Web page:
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Re: [stem-ebola] WHO seems to acknowledge (rare) possibility of Ebola 'large droplet' transmission

Thanks Ira... The best I can find on the common definition of 'airborne' transmission is via comparison to influenza. Influenza would be characterized by very small droplets that can stay suspended in air. Airborne transmission seems to consist of particles are generally 5 microns or smaller.

In one Influenza study, 89% of the infectious aerosols were under 5 microns.

I think 'Droplet' transmission (which I think WHO is correct that it is not the same as 'airborne') involves particles which are much larger in size , do not travel as far, and do not stay suspended in air. A 100 to 1000 micron particle would be droplet transmission.

With this new information, I think it's fair to say there is no evidence that Ebola is 'airborne' like the flu, but that Ebola can spread short distances via droplets of infected fluid (per WHO).

The critical question is what fluids contain viral PFU and when into the illness do they contain the virus? Another important criteria would be to check viral titers in the all fluids of deceased victims.

Thanks ,

On 2014-10-16 05:03, Ira Schwartz wrote:
Hi Alex:
Thanks for that one. If it is spread through aerosol, it would
probably have a much higher rate of transmission. As you note,
evidence is still out on that one. But it is definitely worth watching

On Thu, Oct 16, 2014 at 12:34 AM, <alex@xxxxxxxxxxxxxx> wrote:

I understand the possibility of Ebola 'aerosol' transmission is a
controversial topic.  Ebola aerosol transmission is not
well-studied, and existing experimental evidence is contradictory
(some studies show it is possible in animals and primates, wile
other studies show it is not possible).

I remain unconvinced either way, at the moment.  I think primarily
Ebola is currently spreading via direct contact right now.  But I
don't want to make the classic logical fallacy... "Absence of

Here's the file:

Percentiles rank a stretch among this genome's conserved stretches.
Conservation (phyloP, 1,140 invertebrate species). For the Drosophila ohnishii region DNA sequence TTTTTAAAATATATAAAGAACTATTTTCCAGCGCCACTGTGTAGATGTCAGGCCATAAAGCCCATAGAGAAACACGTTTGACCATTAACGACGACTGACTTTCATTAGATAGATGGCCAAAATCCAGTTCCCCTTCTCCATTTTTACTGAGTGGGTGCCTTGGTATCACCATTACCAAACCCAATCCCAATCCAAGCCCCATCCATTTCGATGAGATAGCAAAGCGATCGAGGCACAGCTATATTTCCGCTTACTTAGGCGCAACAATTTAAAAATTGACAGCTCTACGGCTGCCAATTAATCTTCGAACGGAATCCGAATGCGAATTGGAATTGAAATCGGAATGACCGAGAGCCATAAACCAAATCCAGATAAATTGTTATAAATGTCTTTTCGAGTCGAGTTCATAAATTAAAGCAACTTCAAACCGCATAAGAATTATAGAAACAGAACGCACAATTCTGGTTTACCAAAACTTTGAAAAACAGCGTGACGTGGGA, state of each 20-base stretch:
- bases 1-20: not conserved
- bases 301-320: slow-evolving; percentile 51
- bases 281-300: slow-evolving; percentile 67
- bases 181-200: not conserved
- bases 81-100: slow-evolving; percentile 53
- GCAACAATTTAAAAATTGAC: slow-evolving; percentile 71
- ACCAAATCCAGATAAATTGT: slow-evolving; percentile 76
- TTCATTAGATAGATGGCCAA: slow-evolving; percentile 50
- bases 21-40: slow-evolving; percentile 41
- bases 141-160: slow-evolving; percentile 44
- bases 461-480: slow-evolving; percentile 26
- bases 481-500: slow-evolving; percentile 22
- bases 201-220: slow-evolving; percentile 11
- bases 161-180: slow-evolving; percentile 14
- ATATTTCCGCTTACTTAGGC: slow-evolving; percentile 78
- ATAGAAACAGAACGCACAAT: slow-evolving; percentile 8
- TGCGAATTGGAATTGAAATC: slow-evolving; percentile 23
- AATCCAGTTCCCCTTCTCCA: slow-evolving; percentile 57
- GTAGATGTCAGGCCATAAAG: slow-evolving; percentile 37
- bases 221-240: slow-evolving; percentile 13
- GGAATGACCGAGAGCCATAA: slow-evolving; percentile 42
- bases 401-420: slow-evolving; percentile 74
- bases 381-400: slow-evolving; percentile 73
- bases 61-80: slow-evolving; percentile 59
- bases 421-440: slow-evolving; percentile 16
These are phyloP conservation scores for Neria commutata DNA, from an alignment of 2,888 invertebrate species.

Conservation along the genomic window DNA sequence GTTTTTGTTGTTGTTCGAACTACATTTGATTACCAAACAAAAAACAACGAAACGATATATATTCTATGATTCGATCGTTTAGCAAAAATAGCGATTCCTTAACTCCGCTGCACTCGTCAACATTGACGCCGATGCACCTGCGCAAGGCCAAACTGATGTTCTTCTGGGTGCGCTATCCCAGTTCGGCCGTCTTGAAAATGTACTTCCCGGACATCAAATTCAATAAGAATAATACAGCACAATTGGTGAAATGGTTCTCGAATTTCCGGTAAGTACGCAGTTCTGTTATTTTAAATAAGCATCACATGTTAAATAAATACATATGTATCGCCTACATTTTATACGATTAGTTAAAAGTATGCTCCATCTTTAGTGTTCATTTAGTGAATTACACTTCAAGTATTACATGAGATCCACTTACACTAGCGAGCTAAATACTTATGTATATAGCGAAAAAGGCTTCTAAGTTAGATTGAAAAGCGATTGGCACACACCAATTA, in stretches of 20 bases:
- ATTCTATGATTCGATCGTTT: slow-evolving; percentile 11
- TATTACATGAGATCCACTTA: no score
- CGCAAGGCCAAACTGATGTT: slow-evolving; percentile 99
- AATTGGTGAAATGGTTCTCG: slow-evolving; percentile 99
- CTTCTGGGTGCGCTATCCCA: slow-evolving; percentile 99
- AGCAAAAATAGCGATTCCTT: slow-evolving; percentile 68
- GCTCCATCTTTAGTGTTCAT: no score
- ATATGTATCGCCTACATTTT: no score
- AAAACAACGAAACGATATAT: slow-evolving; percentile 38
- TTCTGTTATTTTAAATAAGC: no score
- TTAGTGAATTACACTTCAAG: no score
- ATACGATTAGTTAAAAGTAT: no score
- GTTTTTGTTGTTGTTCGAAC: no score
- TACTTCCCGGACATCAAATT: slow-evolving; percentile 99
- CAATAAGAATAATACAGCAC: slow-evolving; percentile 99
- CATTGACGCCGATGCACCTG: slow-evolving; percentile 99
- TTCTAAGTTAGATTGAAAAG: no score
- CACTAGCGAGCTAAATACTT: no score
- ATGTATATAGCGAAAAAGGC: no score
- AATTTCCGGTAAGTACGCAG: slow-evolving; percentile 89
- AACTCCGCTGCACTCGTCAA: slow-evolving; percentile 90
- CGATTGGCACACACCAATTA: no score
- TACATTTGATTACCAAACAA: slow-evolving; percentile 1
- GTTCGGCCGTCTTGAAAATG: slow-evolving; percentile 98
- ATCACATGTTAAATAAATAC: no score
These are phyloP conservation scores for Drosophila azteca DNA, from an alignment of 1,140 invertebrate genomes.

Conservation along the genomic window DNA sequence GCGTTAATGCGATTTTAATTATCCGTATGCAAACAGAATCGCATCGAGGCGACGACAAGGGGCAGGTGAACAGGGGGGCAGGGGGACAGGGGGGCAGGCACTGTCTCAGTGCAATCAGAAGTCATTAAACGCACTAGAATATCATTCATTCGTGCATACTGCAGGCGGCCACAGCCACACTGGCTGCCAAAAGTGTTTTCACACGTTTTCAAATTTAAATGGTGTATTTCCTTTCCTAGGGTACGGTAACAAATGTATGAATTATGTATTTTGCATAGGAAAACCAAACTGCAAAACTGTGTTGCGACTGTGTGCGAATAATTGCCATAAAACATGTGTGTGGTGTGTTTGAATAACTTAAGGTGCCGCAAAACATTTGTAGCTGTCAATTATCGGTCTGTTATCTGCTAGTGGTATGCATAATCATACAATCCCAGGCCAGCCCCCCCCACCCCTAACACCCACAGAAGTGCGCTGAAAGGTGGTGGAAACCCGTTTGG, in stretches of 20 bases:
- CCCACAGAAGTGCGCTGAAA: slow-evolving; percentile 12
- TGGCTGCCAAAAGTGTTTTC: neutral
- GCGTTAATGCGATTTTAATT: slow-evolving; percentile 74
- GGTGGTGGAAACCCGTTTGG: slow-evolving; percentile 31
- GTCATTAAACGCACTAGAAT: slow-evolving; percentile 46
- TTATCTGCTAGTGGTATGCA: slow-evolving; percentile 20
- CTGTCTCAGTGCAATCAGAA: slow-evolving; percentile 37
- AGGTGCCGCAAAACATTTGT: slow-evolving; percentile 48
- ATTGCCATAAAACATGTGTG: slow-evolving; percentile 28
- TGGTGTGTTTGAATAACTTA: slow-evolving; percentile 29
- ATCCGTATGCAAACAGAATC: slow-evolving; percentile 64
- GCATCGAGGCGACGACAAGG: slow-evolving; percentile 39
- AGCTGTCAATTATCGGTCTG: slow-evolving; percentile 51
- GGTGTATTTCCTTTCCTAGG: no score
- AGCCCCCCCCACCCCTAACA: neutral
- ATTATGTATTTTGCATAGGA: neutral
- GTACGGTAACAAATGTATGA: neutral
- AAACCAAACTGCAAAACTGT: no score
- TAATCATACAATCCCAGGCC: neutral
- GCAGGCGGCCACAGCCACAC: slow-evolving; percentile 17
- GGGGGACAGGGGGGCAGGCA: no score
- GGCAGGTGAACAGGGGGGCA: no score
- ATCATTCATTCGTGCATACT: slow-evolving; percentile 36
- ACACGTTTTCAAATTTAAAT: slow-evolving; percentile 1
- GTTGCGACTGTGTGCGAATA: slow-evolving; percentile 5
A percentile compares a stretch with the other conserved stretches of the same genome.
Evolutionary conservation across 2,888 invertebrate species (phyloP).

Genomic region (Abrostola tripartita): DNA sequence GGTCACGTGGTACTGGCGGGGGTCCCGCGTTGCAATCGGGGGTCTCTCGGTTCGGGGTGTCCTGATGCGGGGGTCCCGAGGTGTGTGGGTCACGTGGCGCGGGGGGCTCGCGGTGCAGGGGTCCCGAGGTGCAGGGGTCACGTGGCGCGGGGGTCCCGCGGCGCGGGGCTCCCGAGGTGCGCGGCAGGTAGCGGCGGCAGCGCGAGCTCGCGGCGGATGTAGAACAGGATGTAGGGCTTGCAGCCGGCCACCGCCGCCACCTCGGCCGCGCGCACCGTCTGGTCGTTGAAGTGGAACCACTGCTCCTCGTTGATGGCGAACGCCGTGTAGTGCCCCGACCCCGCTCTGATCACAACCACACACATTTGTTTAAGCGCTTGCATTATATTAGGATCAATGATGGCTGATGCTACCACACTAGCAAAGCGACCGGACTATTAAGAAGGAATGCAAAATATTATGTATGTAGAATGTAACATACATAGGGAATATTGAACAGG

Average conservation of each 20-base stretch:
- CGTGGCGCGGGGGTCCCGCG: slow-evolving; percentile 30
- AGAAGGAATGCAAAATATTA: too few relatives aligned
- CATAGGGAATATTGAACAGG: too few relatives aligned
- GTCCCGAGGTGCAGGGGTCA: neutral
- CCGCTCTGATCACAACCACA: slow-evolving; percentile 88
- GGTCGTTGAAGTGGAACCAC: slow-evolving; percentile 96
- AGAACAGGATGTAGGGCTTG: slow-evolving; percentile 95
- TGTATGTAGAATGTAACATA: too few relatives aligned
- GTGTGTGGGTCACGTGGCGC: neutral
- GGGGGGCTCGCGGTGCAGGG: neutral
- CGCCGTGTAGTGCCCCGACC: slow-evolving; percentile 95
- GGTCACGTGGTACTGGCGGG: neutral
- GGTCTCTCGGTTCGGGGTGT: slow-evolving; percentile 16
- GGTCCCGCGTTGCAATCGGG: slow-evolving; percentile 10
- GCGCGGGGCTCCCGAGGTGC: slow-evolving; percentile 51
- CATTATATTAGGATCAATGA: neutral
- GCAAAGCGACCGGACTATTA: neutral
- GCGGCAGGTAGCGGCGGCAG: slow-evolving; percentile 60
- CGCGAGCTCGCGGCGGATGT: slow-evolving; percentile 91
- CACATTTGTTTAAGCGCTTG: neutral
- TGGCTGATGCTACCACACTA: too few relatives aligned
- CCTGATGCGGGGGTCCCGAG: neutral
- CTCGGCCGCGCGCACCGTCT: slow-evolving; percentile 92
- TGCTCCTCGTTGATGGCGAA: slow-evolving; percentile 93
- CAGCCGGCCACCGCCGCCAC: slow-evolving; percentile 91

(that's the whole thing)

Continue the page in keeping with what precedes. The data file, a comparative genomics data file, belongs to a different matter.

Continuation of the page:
evidence is not evidence of absence"   So I'm going to keep an
open mind on this one.

In a WHO advisory email sent Monday 10/06 regarding Ebola, the
following (curious) quotes were included:

source: [1]

“Theoretically, wet and bigger droplets from a heavily infected
individual, who has respiratory symptoms caused by other conditions
or who vomits violently, could transmit the virus – over a short
distance – to another nearby person” -WHO

[ED NOTE:  So here WHO admits that 'large droplets' could spread
Ebola, but do not give particle sizes.  To me, this suggests that
the droplets are of size 100 microns to 1000 microns in diameter. If
this is the droplet size, these would be rapidly deposited on the
mouth , face, or into the nasopharynx of the second individual. 
Particles of this size would be unlikely to remain suspended in air
for any substantial period of time.  If this WHO claim is true,
Ebola would not be 'airborne' in a traditional understanding, but
could transfer without 'direct contact' overt short distances,
potentially through coughing, sneezing, or vomiting.  This area
needs immediate further research.]

“[Transmission of Ebola] could happen when virus-laden heavy
droplets are directly propelled, by coughing or sneezing (which does
not mean airborne transmission) onto the mucus membranes [ED NOTE:
MOUTH & NASOPHARYNX] or skin with cuts or abrasions of another
person.” -WHO

[ED NOTE: This statement is a bit contradictory.  What is the
definition for 'airborne' that we will all agree on?  Is it a
particle size range that WHO refers to?  Does a particle have to
land in the alveoli to become 'airborne'? Also, what is the source
for expelled droplet material in this WHO example?  Are we talking
about Sputum? Saliva? Mucus?  Do we know human levels of PFU/mL in
these tissues during the phases of disease progression?]

“However, the studies implicating these additional bodily fluids
were extremely limited in sample size and the science is